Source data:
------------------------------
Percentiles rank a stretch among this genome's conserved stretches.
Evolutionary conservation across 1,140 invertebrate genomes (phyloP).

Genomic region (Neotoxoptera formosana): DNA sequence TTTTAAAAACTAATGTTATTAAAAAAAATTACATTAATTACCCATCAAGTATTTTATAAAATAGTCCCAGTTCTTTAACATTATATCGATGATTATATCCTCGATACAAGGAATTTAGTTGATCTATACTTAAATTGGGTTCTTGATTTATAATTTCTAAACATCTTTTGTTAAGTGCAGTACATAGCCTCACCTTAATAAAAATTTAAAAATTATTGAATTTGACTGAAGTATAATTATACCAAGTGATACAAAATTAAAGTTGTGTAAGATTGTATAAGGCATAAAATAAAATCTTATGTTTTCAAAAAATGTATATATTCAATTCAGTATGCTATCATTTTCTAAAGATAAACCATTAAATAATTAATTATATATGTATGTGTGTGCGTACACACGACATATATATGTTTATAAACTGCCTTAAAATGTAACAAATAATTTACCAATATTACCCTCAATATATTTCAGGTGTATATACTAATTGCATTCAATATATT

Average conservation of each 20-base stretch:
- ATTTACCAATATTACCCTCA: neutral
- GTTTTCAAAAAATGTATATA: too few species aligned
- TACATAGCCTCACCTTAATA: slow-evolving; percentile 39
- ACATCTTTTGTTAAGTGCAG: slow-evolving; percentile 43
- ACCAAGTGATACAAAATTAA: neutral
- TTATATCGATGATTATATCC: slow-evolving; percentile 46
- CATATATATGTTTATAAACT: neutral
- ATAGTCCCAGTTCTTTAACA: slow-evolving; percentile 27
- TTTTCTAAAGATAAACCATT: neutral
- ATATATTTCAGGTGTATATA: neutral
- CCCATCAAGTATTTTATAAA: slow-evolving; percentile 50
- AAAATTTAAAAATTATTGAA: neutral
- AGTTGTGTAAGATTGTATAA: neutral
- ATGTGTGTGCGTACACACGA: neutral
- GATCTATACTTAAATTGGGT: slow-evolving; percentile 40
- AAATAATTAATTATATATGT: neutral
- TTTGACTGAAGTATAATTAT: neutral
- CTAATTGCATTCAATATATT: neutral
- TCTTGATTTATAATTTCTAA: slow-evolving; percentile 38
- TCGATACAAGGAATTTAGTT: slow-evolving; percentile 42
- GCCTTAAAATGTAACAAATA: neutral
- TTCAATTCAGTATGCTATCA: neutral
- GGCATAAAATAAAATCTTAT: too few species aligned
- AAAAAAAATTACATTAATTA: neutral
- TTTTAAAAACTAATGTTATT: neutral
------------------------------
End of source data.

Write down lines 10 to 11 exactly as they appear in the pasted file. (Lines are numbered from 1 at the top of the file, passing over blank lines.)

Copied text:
- TTATATCGATGATTATATCC: slow-evolving; percentile 46
- CATATATATGTTTATAAACT: neutral